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Re: Web based interface for custom spins

On Sun, 2007-06-10 at 13:33 -0400, seth vidal wrote:
> On Sun, 2007-06-10 at 11:58 +0200, Nicolas Mailhot wrote:
> > Le dimanche 10 juin 2007 à 15:23 +0530, Rahul Sundaram a écrit :
> > > Nicolas Mailhot wrote:
> > > > Le dimanche 10 juin 2007 à 08:44 +0530, Rahul Sundaram a écrit :
> > > > 
> > > >> Having a web interface would allow anyone to select the package groups 
> > > >> and individual packages and get a ISO image for download. I posted to 
> > > >> fedora-infrastructure list before but we need a web app before talking 
> > > >> about deploying it.
> > > > 
> > > > Yay for killing bandwidth
> > > 
> > > Ignoring the obvious end user benefits?
> > 
> > There are no obvious end-user benefits if an infrastructure that could
> > handle lots of users melts under a few doing iso spins (I suppose you
> > want dvd images in there too right?)
> I'm going to say something here which I'm sure will cause a bit of a fit
> but I'll say it anyway. The bandwidth and server costs of running a
> service like this would be huge. What has been discussed (briefly and
> without much detail is this)
> 1. produce an open source tool to produce web-based respins of fedora
> (and related) distros.
> 2. release this tool so anyone could set up their own site to make
> respinds
> 3. setup a site so people can respin fedora with updates or with a
> different set of packages. There won't be much guarantee that the distro
> will work perfectly but its package set should produce dependency
> closure. 
> 4. charge a fee for access to the site we run. That would help us offset
> the costs and constrain the set of users a bit.
> That's what has been discussed and only a little bit. Right now the
> important part is making a program work to do this, everything after
> that is extra.
> let the angst and flames begin.
> -sv

I just want to step in a weigh in on this. Basically, a web based
front-end has already been planned. From the beginning, we had planned
on making multiple front-ends. Just because Revisor as it is seen now is
a gtk desktop tool, that does not mean we are not working to make
*everything* modular and allow *many* front-ends to be written. I hope I
don't step on toes when outlining this but I don't want things to be
over discussed. Right now what we need is coding. We know what needs to
be done, we have a good model. Now it is time to do it.

Basic Outline:

* Front-end: This will be anything. It will continue to be the gtk
client, it will be a web interface, it could be a Qt client, etc.
Basically, all this component is supposed to do is poop out a Revisor
"template" (as I have been calling it) that will then be moved onto the
next step.

* "Glue": This step is to take the Revisor "template" and go to action
on it. It will setup the needed tasks and do any additional work before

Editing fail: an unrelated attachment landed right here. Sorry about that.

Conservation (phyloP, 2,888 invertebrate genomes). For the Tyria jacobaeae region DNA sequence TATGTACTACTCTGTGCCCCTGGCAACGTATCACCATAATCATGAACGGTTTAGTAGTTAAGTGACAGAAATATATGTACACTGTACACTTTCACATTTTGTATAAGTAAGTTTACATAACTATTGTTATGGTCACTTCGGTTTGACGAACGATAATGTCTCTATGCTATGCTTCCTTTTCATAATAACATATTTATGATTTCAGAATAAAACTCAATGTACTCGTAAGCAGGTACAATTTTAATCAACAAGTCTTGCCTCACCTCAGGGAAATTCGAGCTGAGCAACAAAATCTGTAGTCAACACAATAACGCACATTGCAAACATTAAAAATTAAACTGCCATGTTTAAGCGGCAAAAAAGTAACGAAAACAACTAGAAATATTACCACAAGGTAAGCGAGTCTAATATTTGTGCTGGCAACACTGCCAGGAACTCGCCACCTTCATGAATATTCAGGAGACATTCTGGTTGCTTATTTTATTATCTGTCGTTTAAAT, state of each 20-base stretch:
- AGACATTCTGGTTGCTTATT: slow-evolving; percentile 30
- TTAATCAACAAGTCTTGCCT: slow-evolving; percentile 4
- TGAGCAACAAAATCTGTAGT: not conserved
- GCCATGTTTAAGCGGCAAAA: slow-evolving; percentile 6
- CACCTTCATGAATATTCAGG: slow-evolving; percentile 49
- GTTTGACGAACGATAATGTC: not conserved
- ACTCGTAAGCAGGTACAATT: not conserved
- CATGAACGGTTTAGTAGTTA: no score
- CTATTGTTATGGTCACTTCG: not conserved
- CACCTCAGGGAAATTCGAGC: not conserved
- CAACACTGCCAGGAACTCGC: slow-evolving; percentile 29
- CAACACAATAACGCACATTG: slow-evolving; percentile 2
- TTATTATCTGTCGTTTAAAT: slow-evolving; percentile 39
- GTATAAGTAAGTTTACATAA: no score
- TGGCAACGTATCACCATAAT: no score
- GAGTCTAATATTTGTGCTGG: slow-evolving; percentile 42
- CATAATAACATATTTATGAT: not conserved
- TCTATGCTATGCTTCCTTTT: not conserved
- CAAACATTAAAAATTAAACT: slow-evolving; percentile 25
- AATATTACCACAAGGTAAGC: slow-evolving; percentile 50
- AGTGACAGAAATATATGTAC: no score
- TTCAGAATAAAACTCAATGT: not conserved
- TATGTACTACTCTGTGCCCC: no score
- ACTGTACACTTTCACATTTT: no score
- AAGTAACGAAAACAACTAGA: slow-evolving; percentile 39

the actual tasks are run.

* Build Server: Ok, it seems we (as a collective) have misunderstood
what I would like Revisor to do at this stage. The current "Revisor",
being just a Gtk application, is misleading in the way that it actually
does all the work for the end-user. We tried to express our goal of
being able to run the Gtk application in "client" mode and define the
compose(s) and then send the definition off to a build server by
including elements in the application workflow that designate when we
would actually had off the process to a remote build server. From the
very first day, at the Redhat Summit, we have expressed we will be
working on multiple front-ends and will be designing around the fact we
want to see a Revisor client and a Revisor server. The build server code
will be FOSS, just like everything else has been (pungi, livecd-creator,
koji, revisor, etc) and anyone will be able to set one up. As to not go
into much implementation detail, *we are working on a web front-end, we
are working on a client server model, we are working on allowing anyone
to setup a full revisor build system*. This Revisor "build" system could
be a single machine running the Revisor gtk application in standalone
mode, it could be the Revisor gtk application running in client mode and
sending the "template" off to another machine (server) for actually
doing the build, it could be a user defining their build on the
web-based front-end and then downloading the template to build it
locally on their own build server or by feeding the template to the
Revisor Gtk application, it could be a user building everything via a
web front-end and then waiting for the notification their download is
ready. To try to keep it somewhat short -> etc. etc. etc.

* Archive Network: This will be like CPAN. Optionally, a user would be
able to submit their "template" to the archive so others can build it
later. There will be an archive network browser in all the front-ends I
am going to be involved with (and at this point that is all of them.)
These templates could be built by any of the methods available. A few
clicks in the Revisor application, a few clicks on a website, a few
clicks to submit the "template" build request off to a server.

In the interest of time, there is a brief outline. There are actually
5,000^9999 more things we want to do with the concept. We also welcome
ideas and additional "things" we should be doing. We are going to try to
be as transparent with Revisor as possible but there are some cases
where we are going to end up "just doing it". It seems we need to get
more information out to everyone. I will try to get everything we
displayed at the Redhat Summit onto the Revisor site.

Revisor Site: http://revisor.fedoraunity.org/

Jonathan Steffan

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